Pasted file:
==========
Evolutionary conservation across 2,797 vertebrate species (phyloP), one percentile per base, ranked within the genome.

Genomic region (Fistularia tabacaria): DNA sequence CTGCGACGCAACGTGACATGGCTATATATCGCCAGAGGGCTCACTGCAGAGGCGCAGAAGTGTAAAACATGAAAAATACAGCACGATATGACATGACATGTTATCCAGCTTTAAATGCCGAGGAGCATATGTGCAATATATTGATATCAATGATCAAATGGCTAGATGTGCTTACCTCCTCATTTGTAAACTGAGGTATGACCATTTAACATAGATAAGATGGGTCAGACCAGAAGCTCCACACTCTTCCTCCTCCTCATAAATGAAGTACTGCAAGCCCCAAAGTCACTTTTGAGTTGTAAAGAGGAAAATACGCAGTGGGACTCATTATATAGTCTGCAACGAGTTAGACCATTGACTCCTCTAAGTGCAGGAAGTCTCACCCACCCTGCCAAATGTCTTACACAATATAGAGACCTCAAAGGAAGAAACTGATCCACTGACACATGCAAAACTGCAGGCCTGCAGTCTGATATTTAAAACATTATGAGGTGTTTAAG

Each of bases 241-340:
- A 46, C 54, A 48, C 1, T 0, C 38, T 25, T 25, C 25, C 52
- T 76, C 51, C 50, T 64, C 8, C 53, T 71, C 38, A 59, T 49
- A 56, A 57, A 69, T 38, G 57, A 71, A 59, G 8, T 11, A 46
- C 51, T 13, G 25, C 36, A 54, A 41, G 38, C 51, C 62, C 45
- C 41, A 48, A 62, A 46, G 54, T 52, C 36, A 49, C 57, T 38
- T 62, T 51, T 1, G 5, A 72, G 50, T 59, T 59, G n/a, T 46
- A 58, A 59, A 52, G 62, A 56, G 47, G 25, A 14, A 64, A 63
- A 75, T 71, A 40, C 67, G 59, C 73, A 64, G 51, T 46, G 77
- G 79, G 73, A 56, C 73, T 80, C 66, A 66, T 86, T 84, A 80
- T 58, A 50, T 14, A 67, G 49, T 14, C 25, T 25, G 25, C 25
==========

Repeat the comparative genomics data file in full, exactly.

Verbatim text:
Evolutionary conservation across 2,797 vertebrate species (phyloP), one percentile per base, ranked within the genome.

Genomic region (Fistularia tabacaria): DNA sequence CTGCGACGCAACGTGACATGGCTATATATCGCCAGAGGGCTCACTGCAGAGGCGCAGAAGTGTAAAACATGAAAAATACAGCACGATATGACATGACATGTTATCCAGCTTTAAATGCCGAGGAGCATATGTGCAATATATTGATATCAATGATCAAATGGCTAGATGTGCTTACCTCCTCATTTGTAAACTGAGGTATGACCATTTAACATAGATAAGATGGGTCAGACCAGAAGCTCCACACTCTTCCTCCTCCTCATAAATGAAGTACTGCAAGCCCCAAAGTCACTTTTGAGTTGTAAAGAGGAAAATACGCAGTGGGACTCATTATATAGTCTGCAACGAGTTAGACCATTGACTCCTCTAAGTGCAGGAAGTCTCACCCACCCTGCCAAATGTCTTACACAATATAGAGACCTCAAAGGAAGAAACTGATCCACTGACACATGCAAAACTGCAGGCCTGCAGTCTGATATTTAAAACATTATGAGGTGTTTAAG

Each of bases 241-340:
- A 46, C 54, A 48, C 1, T 0, C 38, T 25, T 25, C 25, C 52
- T 76, C 51, C 50, T 64, C 8, C 53, T 71, C 38, A 59, T 49
- A 56, A 57, A 69, T 38, G 57, A 71, A 59, G 8, T 11, A 46
- C 51, T 13, G 25, C 36, A 54, A 41, G 38, C 51, C 62, C 45
- C 41, A 48, A 62, A 46, G 54, T 52, C 36, A 49, C 57, T 38
- T 62, T 51, T 1, G 5, A 72, G 50, T 59, T 59, G n/a, T 46
- A 58, A 59, A 52, G 62, A 56, G 47, G 25, A 14, A 64, A 63
- A 75, T 71, A 40, C 67, G 59, C 73, A 64, G 51, T 46, G 77
- G 79, G 73, A 56, C 73, T 80, C 66, A 66, T 86, T 84, A 80
- T 58, A 50, T 14, A 67, G 49, T 14, C 25, T 25, G 25, C 25